Despite the two full pages of outrage in Flyer News over the Society of Freethinkers being rejected official recognition by our university, I admired the decision by university officials.
For once, a Catholic university is willing to stand up for its (gasp) Catholic identity, an identity that embraces both faith and reason, as Amy Lopez-Matthews wrote in her magnificent rejection letter. While some of my fellow writers claim that this rejection is trampling the students’ First Amendment rights, I actually read the letter. Nowhere does it say that these students cannot believe (or rather, not believe) whatever they want, or practice that wherever they want, it simply says that the University of Dayton will not endorse an organization that runs counter to the university’s mission of faith. The rejection letter even goes so far as to say the university has “offered you space to meet,” and all but says that despite the university’s attempts to reach out to SOFT, it’s SOFT that hasn’t been willing to play ball.
Students attending UD know full well that they are attending a Catholic, Marianist university, and as such, it’s expected that people who choose to come to UD respect the university’s Catholic identity. At a bare minimum, students who attend UD are not expected to actively recruit others to dismiss their faith. It’s one thing to have a different faith; it’s another to deny faith altogether.
Furthermore, I take personal offense that Branden King accuses three well-respected men and women of being bigots for denying their group, after SOFT has made a series of bad faith gestures (pun intended) to recruit new members. I resent especially that Fr. Jim Fitz has been made into a pariah because he is practicing his sacred vows to spread the faith as a Catholic priest.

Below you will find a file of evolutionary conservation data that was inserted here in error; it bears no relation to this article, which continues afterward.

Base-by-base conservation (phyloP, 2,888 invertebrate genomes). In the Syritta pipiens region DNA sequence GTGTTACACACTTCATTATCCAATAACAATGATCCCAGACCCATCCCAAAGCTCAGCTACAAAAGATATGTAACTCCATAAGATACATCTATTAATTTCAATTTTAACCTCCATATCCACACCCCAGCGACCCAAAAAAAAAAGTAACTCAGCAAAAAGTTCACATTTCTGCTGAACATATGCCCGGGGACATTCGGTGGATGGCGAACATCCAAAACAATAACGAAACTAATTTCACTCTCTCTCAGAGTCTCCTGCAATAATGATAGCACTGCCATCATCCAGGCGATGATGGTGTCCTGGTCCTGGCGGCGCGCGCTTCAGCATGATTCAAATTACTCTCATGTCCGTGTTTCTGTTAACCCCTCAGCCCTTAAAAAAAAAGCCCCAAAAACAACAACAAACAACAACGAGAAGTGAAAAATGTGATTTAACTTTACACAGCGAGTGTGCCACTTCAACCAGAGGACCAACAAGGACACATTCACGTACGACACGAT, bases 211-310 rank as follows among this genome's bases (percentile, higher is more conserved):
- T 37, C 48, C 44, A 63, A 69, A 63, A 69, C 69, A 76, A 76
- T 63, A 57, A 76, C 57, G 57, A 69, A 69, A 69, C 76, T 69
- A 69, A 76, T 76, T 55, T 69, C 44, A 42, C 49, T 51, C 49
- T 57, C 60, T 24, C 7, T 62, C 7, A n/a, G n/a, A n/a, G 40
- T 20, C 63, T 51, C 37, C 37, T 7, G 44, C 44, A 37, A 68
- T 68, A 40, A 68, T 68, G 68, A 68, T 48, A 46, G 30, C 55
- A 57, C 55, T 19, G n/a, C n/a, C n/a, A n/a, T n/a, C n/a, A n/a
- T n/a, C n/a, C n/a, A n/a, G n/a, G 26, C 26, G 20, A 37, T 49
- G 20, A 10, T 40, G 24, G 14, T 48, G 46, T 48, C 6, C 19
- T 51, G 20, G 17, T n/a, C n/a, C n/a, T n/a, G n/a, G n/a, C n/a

I hardly feel sorry for the students that chose to attend UD and have been told that they cannot advertise a message on campus that runs counter to the university mission. You are entitled a voice, and the university let you have it. The university even let you have a room to converse with those who have similar convictions. However, to turn away from God is serious, and the university cannot in good conscience embrace an organization that seeks to do just that. Frankly, I’m incredulous that King would honestly think that the university would embrace an organization that seeks to free themselves, and by extension, others, of their “burden” of faith in order to become enlightened.
Thank God I go to a real Catholic school, one that truly embraces its Catholic identity. If you’re looking for a school that doesn’t, might I suggest Notre Dame?